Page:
The paper looks at the success of low cost carriers such as JetBlue Airways and Southwest Airlines in the light of the current financial dilemmas affecting the major North American network of carriers. 5,437 words, 15 sources, MLA, $ 139.95 USD Paper Summary: The paper analyzes how successful airlines like Southwest, JetBlue and the other low cost carriers have basically kept their costs down and satisfied the consumer demand for reasonably priced airline travel while maintaining consistent profits. The paper explores the significant factors that keep the major airlines in debt. The paper concludes that the major airlines need to make drastic changes, such as control costs and capacity, in order to overcome their financial predicaments. Table of Contents Problem Statement Significance of the Study Assumptions Limitations Review of Relevant Literature and Research Research of Airline Industry Stocks Jet Blue and Southwest Population Results Discussion in regard to 9-11 Conclusions Recommendations References From the Paper:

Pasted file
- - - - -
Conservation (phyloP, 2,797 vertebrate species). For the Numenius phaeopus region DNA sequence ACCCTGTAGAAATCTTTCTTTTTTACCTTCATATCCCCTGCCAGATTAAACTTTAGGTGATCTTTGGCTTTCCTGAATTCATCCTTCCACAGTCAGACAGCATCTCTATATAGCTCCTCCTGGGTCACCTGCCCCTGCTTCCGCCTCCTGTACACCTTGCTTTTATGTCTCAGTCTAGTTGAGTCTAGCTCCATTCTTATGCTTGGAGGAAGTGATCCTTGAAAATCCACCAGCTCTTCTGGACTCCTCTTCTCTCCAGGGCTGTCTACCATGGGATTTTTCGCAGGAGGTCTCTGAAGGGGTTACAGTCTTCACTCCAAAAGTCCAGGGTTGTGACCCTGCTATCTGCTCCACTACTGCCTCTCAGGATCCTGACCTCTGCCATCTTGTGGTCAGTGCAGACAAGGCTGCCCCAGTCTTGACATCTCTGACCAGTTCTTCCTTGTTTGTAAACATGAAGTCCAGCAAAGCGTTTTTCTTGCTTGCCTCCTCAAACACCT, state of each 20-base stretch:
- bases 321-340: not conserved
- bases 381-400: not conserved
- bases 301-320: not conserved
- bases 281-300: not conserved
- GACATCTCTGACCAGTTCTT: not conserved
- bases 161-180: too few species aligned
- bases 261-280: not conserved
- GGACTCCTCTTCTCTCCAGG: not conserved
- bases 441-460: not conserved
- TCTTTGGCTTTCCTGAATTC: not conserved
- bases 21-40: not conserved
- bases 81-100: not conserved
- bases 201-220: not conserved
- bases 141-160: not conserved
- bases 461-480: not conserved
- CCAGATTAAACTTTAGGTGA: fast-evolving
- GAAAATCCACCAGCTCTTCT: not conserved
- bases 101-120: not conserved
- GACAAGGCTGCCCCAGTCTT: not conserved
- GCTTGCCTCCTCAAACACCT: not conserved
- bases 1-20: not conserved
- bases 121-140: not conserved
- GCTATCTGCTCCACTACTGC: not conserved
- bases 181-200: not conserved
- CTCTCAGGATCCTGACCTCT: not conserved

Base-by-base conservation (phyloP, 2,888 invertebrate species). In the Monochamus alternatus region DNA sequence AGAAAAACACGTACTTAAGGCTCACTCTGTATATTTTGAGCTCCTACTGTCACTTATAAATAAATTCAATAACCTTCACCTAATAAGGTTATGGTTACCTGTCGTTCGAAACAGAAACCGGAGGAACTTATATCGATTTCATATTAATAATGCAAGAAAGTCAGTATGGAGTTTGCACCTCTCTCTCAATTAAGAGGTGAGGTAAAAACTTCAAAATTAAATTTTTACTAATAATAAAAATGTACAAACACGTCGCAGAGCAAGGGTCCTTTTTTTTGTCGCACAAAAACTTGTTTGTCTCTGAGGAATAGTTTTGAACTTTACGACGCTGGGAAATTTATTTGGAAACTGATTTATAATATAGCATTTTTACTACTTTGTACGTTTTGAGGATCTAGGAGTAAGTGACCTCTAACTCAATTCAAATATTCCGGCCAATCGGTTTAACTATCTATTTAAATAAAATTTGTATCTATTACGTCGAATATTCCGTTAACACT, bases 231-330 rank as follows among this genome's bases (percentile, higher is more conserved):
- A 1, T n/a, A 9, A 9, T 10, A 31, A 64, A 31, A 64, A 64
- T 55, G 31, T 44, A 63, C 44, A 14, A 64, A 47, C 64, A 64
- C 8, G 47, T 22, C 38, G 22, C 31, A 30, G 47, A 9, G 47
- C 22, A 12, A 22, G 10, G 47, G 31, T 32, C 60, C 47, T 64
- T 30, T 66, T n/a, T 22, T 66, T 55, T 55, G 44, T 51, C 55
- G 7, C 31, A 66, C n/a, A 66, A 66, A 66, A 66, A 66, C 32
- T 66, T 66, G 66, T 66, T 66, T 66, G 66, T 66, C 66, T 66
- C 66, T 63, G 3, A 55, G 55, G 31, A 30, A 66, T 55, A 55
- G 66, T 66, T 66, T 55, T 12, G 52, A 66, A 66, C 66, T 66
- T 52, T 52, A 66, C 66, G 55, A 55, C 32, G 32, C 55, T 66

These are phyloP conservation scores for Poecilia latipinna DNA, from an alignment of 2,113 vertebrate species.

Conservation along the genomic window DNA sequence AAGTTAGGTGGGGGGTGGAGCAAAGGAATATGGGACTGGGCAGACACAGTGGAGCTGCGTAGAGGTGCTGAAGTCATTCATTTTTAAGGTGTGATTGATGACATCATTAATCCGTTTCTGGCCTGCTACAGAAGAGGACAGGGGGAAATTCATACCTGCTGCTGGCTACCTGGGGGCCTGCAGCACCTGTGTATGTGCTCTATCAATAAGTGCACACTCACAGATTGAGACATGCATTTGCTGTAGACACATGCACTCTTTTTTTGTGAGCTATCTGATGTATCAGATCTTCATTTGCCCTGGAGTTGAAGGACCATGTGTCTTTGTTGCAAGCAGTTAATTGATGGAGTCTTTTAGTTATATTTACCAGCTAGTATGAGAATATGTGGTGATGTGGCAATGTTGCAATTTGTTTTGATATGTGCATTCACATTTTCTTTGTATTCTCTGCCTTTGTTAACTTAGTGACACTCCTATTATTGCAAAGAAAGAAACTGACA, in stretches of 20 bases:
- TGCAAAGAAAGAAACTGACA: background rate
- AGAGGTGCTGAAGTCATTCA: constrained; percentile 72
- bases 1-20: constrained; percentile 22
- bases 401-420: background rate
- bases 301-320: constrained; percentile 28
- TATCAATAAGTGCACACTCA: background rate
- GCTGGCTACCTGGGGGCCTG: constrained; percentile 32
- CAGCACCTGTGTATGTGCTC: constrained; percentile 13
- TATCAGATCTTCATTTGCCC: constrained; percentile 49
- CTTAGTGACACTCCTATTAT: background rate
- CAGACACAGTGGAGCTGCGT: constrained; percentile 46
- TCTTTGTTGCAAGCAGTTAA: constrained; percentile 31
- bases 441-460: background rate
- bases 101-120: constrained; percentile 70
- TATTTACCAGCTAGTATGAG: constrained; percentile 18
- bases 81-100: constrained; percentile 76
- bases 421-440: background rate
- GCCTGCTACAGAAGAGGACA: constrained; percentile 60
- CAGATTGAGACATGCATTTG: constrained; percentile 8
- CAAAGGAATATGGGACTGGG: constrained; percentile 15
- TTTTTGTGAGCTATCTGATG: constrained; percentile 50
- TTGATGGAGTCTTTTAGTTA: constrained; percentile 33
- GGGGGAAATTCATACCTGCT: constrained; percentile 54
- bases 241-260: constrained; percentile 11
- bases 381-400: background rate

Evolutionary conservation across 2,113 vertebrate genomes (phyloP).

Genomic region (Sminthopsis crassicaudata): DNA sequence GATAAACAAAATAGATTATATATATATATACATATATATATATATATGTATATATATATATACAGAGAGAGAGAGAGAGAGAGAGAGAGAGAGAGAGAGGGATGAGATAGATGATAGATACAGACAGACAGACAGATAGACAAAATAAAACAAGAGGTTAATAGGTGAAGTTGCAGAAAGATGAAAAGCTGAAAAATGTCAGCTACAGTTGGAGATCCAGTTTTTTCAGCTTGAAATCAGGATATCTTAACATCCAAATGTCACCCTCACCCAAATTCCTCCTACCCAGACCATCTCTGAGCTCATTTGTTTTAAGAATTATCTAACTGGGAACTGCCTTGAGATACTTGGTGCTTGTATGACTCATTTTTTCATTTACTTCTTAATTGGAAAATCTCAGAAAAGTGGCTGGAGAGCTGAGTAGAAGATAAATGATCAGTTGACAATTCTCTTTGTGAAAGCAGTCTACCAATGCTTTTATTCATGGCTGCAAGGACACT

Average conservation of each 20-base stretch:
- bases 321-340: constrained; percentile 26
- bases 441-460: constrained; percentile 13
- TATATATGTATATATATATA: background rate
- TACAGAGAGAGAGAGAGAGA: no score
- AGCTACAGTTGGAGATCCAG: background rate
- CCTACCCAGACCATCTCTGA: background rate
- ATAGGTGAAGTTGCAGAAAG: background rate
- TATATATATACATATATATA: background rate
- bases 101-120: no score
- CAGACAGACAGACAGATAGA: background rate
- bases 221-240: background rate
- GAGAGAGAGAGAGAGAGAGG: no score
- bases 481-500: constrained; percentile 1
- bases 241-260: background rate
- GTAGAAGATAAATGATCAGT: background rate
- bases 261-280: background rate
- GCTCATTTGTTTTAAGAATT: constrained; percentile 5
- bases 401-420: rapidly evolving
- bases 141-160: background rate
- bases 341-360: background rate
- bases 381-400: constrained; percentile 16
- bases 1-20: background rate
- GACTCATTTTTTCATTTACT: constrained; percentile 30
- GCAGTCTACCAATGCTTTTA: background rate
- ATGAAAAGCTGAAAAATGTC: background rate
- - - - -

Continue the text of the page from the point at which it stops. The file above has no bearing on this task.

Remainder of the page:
"Moving into the twenty-first century, commercial aviation has been on a steady decline. Profits have dried up and overall passenger travel miles are down. To make matters worse, the lingering effects of September 11, 2001 have almost completely ruined the entire commercial aviation industry. United Airlines is in the brink of nearly shutting its doors forever. American Airlines, Continental, Delta, US Airways, American West and Northwest all are experiencing their worst financial difficulties in their corporate histories."